In Brazil, more than half the country’s workforce identifies as Black or mixed race, yet less than 30% of these workers occupy managerial roles. With this in mind, Paulo Rogério Nunes co-founded Vale do Dendê, a social impact accelerator and innovation center for Black-run startups in Salvador da Bahia. Vale do Dendê recently closed an incubator program for audio and small music producers funded by a donation from Spotify, and an acceleration program for local food startups. 

What is unique about Bahia’s startup ecosystem and why?

In Brazil, the northeast is seen as separate from mainstream business ecosystems in São Paulo—the financial capital—and Rio, the tourist capital. But Salvador, the capital of Bahia, was the country’s first capital. It’s the cultural capital of Brazil and it’s at the heart of Afro-Brazilian culture. What’s different here is the creative economy. Salvador is the birthplace of Brazilian culture—samba and capoeira started here. This strong culture is a foundation for a very creative society. If you combine the creativity, innovation, and problem-solving skills we have here with technology, it makes something very special. 

What are the biggest challenges for Black-led startups in Bahia and what is Vale do Dendê doing to tackle them?

The biggest barrier is definitely access to capital. We’re talking about descendants of enslaved people who have no inheritance. Black people in Brazil are three times more likely to get their credit denied by banks than their white counterparts. This gap in access to both traditional capital and VC funding is because investors lack relationships with Black people. That’s why we created Vale do Dendê, to focus more on those entrepreneurs.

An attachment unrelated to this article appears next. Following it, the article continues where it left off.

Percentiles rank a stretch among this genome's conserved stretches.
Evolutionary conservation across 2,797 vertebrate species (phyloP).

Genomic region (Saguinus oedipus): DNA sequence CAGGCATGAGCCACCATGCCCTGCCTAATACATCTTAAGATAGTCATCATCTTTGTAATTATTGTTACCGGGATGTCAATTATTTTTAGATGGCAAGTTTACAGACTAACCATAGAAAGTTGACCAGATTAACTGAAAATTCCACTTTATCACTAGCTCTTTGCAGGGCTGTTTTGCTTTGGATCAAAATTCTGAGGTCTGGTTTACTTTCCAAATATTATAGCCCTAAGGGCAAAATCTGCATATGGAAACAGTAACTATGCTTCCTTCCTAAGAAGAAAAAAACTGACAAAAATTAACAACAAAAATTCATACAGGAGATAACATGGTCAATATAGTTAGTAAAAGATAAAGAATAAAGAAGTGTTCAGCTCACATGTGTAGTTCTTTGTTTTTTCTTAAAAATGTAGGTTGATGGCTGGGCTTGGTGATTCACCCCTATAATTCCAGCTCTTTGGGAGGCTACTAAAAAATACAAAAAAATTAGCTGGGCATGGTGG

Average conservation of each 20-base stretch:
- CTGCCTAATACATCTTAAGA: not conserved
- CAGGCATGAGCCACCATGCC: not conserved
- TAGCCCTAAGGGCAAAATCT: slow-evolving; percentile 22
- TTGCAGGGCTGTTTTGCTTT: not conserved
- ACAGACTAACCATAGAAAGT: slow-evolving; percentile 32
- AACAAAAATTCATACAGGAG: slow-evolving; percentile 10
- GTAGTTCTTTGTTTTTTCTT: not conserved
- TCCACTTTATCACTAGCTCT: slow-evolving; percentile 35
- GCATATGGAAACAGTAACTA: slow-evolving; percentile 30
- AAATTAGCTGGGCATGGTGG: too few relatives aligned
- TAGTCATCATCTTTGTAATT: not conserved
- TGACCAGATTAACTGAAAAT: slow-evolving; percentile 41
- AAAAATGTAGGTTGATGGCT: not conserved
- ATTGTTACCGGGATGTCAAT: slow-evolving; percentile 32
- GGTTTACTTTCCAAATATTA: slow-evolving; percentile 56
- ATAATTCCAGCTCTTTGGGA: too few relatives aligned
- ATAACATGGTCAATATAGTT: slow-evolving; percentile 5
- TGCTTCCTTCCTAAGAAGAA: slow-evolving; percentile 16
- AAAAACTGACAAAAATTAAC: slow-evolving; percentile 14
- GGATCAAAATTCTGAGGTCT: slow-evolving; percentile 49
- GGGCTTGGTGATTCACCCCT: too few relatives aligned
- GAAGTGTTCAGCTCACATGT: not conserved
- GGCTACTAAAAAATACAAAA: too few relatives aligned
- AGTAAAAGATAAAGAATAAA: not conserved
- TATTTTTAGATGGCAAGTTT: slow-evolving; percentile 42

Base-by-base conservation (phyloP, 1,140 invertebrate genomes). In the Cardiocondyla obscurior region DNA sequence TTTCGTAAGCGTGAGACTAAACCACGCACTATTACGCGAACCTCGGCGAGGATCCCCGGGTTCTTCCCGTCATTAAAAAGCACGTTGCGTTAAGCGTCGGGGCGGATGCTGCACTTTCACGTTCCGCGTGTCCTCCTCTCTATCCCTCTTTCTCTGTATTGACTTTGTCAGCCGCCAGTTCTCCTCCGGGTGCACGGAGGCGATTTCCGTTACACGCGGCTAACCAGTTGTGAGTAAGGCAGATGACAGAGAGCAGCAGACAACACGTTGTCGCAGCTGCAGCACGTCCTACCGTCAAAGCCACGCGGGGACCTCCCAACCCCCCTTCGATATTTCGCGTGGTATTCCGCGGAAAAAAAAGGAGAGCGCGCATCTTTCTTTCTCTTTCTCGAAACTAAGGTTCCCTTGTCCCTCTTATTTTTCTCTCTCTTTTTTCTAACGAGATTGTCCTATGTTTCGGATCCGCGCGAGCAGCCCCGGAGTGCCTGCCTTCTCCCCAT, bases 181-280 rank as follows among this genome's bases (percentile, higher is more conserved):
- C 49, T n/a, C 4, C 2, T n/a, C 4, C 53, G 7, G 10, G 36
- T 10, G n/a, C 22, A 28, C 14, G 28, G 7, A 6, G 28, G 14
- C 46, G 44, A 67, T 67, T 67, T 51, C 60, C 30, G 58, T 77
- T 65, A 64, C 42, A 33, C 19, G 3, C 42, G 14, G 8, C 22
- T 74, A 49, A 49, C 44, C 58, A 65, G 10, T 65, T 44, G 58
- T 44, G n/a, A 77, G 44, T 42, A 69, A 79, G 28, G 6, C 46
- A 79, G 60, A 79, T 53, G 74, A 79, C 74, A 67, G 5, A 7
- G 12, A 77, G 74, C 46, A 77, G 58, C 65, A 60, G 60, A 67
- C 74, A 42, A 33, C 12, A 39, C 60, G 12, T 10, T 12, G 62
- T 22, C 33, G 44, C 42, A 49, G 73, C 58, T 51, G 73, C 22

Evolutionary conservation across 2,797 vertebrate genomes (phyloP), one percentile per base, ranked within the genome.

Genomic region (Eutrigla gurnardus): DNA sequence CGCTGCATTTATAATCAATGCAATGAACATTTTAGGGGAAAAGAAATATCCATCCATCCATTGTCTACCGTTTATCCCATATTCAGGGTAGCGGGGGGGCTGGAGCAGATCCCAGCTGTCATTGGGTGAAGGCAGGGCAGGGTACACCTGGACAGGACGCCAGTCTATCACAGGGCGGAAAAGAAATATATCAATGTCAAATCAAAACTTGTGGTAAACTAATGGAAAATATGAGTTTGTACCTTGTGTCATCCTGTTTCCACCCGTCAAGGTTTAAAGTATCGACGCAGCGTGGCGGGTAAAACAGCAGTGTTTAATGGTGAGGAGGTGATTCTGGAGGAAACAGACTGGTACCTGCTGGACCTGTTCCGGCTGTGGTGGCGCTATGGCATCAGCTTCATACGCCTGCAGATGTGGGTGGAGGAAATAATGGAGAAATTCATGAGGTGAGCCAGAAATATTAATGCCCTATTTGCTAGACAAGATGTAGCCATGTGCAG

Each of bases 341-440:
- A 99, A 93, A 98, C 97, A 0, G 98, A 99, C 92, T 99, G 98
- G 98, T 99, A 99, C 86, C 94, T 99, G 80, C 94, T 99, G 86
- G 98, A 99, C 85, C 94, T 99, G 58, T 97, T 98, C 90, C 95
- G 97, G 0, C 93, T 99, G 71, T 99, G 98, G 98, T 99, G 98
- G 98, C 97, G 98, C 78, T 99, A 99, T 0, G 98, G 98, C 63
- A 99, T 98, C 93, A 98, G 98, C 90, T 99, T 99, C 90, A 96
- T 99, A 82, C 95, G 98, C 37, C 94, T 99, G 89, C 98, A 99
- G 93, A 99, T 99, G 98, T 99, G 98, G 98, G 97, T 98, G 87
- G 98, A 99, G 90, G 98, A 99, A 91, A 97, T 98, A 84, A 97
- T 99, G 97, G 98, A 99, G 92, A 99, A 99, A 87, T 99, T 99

Tell us about Vale do Dendê’s recent incubator program for audio producers and accelerator program for food startups.

Spotify asked us to design a program that made sense to us, so we created an incubator for the audio ecosystem because Salvador is a UNESCO city of music. This program helped 45 small production companies and music/ podcast studios get investment and training in an industry where the big corporations are still in control. 

What has been the most successful startup to come out of Vale do Dendê and why?

In terms of funding there’s Infleet, a truck software app that won 1.5 million Brazilian reais (~$315,000) of investment from traditional funds because it’s very B2B and disruptive. In terms of visibility, TrazFavela—a delivery app for favelas—is probably the most well-known. It faces a lot of challenges because it opened in a very competitive market but it did receive some investment from Google’s Black Founders’ Fund.

Which sectors of Bahia’s startup ecosystem are you most excited about this year and why?

The social impact umbrella is particularly important here because of inequality. A solution created here can apply to any other city in the Global South because the challenges are the same–environmental, urban, and economic. The solutions we design are also much more scalable than those created in Silicon Valley because the world looks more like developing countries than developed ones. So once they are validated, these solutions can reach the rest of the world faster. We aim for Salvador and Brazil to be an example for other developing countries.

*This 3 Minutes With interview first appeared in the Rest of World weekly newsletter. Sign up here.